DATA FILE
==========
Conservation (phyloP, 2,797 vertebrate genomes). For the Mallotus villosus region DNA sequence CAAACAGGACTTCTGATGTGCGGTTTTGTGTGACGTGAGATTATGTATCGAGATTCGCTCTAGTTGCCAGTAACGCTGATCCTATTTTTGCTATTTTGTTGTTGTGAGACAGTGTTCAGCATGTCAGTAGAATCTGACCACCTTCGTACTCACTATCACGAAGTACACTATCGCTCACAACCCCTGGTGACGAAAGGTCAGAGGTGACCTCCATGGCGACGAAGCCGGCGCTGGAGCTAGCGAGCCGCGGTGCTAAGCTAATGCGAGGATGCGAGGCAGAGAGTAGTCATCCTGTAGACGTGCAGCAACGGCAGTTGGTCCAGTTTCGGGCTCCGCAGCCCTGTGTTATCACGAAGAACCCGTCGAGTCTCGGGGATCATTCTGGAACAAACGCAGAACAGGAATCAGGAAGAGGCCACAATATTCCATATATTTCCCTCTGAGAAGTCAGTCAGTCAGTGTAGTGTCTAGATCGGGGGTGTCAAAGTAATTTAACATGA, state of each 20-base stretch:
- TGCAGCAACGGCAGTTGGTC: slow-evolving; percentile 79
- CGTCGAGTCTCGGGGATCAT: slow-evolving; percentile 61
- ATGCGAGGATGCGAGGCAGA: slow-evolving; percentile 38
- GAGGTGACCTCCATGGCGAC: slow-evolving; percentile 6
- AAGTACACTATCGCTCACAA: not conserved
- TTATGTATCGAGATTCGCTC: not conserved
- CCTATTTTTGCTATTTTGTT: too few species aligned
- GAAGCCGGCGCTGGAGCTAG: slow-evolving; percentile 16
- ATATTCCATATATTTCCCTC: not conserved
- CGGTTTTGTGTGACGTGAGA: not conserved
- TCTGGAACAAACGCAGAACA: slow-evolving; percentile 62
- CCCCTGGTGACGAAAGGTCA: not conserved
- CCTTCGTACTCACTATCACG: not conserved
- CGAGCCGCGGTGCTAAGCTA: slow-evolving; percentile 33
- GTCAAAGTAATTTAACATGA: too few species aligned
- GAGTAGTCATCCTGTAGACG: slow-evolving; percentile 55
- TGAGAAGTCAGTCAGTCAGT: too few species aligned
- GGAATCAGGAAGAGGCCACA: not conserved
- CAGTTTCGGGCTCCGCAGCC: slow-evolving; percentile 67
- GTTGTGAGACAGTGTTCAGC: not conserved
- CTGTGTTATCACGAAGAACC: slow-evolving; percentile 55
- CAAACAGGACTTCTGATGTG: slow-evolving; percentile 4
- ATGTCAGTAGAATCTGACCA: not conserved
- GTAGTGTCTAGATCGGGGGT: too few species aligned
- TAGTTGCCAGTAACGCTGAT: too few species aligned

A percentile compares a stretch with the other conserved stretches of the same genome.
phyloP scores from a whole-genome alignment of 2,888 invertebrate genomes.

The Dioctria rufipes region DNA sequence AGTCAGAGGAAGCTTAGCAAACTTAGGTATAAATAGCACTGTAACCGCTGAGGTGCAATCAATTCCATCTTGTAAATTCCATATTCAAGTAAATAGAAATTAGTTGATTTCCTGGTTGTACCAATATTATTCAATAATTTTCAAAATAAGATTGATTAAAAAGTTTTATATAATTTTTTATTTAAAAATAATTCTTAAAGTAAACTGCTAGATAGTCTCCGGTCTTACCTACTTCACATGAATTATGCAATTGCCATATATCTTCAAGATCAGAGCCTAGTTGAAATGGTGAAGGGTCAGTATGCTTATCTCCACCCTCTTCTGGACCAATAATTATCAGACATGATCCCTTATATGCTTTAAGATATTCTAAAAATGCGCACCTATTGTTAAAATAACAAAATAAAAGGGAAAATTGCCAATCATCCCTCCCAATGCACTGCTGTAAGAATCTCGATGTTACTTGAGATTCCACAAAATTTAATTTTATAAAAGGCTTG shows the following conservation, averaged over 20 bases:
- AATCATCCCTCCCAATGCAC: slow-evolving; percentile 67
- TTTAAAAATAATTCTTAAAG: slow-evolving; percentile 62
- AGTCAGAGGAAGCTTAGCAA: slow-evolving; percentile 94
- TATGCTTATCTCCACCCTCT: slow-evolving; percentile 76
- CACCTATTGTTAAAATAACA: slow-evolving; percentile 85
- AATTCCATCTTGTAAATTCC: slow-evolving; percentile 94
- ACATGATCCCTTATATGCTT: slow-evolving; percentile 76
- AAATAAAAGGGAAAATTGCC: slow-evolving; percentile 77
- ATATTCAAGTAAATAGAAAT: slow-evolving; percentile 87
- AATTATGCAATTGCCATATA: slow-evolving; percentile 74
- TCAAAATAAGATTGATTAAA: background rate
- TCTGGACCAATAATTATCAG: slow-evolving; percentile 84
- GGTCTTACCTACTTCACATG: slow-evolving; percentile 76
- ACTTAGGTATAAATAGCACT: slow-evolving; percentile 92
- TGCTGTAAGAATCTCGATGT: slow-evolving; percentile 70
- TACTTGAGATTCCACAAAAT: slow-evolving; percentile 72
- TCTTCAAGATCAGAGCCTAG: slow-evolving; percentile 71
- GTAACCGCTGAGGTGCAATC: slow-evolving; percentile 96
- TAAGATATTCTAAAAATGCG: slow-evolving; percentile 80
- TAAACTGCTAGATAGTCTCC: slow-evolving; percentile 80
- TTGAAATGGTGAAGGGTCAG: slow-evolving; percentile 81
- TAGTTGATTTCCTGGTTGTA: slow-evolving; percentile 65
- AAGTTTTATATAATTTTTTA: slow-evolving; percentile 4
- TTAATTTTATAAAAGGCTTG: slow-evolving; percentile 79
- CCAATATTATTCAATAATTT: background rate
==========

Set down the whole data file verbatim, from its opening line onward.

Conservation (phyloP, 2,797 vertebrate genomes). For the Mallotus villosus region DNA sequence CAAACAGGACTTCTGATGTGCGGTTTTGTGTGACGTGAGATTATGTATCGAGATTCGCTCTAGTTGCCAGTAACGCTGATCCTATTTTTGCTATTTTGTTGTTGTGAGACAGTGTTCAGCATGTCAGTAGAATCTGACCACCTTCGTACTCACTATCACGAAGTACACTATCGCTCACAACCCCTGGTGACGAAAGGTCAGAGGTGACCTCCATGGCGACGAAGCCGGCGCTGGAGCTAGCGAGCCGCGGTGCTAAGCTAATGCGAGGATGCGAGGCAGAGAGTAGTCATCCTGTAGACGTGCAGCAACGGCAGTTGGTCCAGTTTCGGGCTCCGCAGCCCTGTGTTATCACGAAGAACCCGTCGAGTCTCGGGGATCATTCTGGAACAAACGCAGAACAGGAATCAGGAAGAGGCCACAATATTCCATATATTTCCCTCTGAGAAGTCAGTCAGTCAGTGTAGTGTCTAGATCGGGGGTGTCAAAGTAATTTAACATGA, state of each 20-base stretch:
- TGCAGCAACGGCAGTTGGTC: slow-evolving; percentile 79
- CGTCGAGTCTCGGGGATCAT: slow-evolving; percentile 61
- ATGCGAGGATGCGAGGCAGA: slow-evolving; percentile 38
- GAGGTGACCTCCATGGCGAC: slow-evolving; percentile 6
- AAGTACACTATCGCTCACAA: not conserved
- TTATGTATCGAGATTCGCTC: not conserved
- CCTATTTTTGCTATTTTGTT: too few species aligned
- GAAGCCGGCGCTGGAGCTAG: slow-evolving; percentile 16
- ATATTCCATATATTTCCCTC: not conserved
- CGGTTTTGTGTGACGTGAGA: not conserved
- TCTGGAACAAACGCAGAACA: slow-evolving; percentile 62
- CCCCTGGTGACGAAAGGTCA: not conserved
- CCTTCGTACTCACTATCACG: not conserved
- CGAGCCGCGGTGCTAAGCTA: slow-evolving; percentile 33
- GTCAAAGTAATTTAACATGA: too few species aligned
- GAGTAGTCATCCTGTAGACG: slow-evolving; percentile 55
- TGAGAAGTCAGTCAGTCAGT: too few species aligned
- GGAATCAGGAAGAGGCCACA: not conserved
- CAGTTTCGGGCTCCGCAGCC: slow-evolving; percentile 67
- GTTGTGAGACAGTGTTCAGC: not conserved
- CTGTGTTATCACGAAGAACC: slow-evolving; percentile 55
- CAAACAGGACTTCTGATGTG: slow-evolving; percentile 4
- ATGTCAGTAGAATCTGACCA: not conserved
- GTAGTGTCTAGATCGGGGGT: too few species aligned
- TAGTTGCCAGTAACGCTGAT: too few species aligned

A percentile compares a stretch with the other conserved stretches of the same genome.
phyloP scores from a whole-genome alignment of 2,888 invertebrate genomes.

The Dioctria rufipes region DNA sequence AGTCAGAGGAAGCTTAGCAAACTTAGGTATAAATAGCACTGTAACCGCTGAGGTGCAATCAATTCCATCTTGTAAATTCCATATTCAAGTAAATAGAAATTAGTTGATTTCCTGGTTGTACCAATATTATTCAATAATTTTCAAAATAAGATTGATTAAAAAGTTTTATATAATTTTTTATTTAAAAATAATTCTTAAAGTAAACTGCTAGATAGTCTCCGGTCTTACCTACTTCACATGAATTATGCAATTGCCATATATCTTCAAGATCAGAGCCTAGTTGAAATGGTGAAGGGTCAGTATGCTTATCTCCACCCTCTTCTGGACCAATAATTATCAGACATGATCCCTTATATGCTTTAAGATATTCTAAAAATGCGCACCTATTGTTAAAATAACAAAATAAAAGGGAAAATTGCCAATCATCCCTCCCAATGCACTGCTGTAAGAATCTCGATGTTACTTGAGATTCCACAAAATTTAATTTTATAAAAGGCTTG shows the following conservation, averaged over 20 bases:
- AATCATCCCTCCCAATGCAC: slow-evolving; percentile 67
- TTTAAAAATAATTCTTAAAG: slow-evolving; percentile 62
- AGTCAGAGGAAGCTTAGCAA: slow-evolving; percentile 94
- TATGCTTATCTCCACCCTCT: slow-evolving; percentile 76
- CACCTATTGTTAAAATAACA: slow-evolving; percentile 85
- AATTCCATCTTGTAAATTCC: slow-evolving; percentile 94
- ACATGATCCCTTATATGCTT: slow-evolving; percentile 76
- AAATAAAAGGGAAAATTGCC: slow-evolving; percentile 77
- ATATTCAAGTAAATAGAAAT: slow-evolving; percentile 87
- AATTATGCAATTGCCATATA: slow-evolving; percentile 74
- TCAAAATAAGATTGATTAAA: background rate
- TCTGGACCAATAATTATCAG: slow-evolving; percentile 84
- GGTCTTACCTACTTCACATG: slow-evolving; percentile 76
- ACTTAGGTATAAATAGCACT: slow-evolving; percentile 92
- TGCTGTAAGAATCTCGATGT: slow-evolving; percentile 70
- TACTTGAGATTCCACAAAAT: slow-evolving; percentile 72
- TCTTCAAGATCAGAGCCTAG: slow-evolving; percentile 71
- GTAACCGCTGAGGTGCAATC: slow-evolving; percentile 96
- TAAGATATTCTAAAAATGCG: slow-evolving; percentile 80
- TAAACTGCTAGATAGTCTCC: slow-evolving; percentile 80
- TTGAAATGGTGAAGGGTCAG: slow-evolving; percentile 81
- TAGTTGATTTCCTGGTTGTA: slow-evolving; percentile 65
- AAGTTTTATATAATTTTTTA: slow-evolving; percentile 4
- TTAATTTTATAAAAGGCTTG: slow-evolving; percentile 79
- CCAATATTATTCAATAATTT: background rate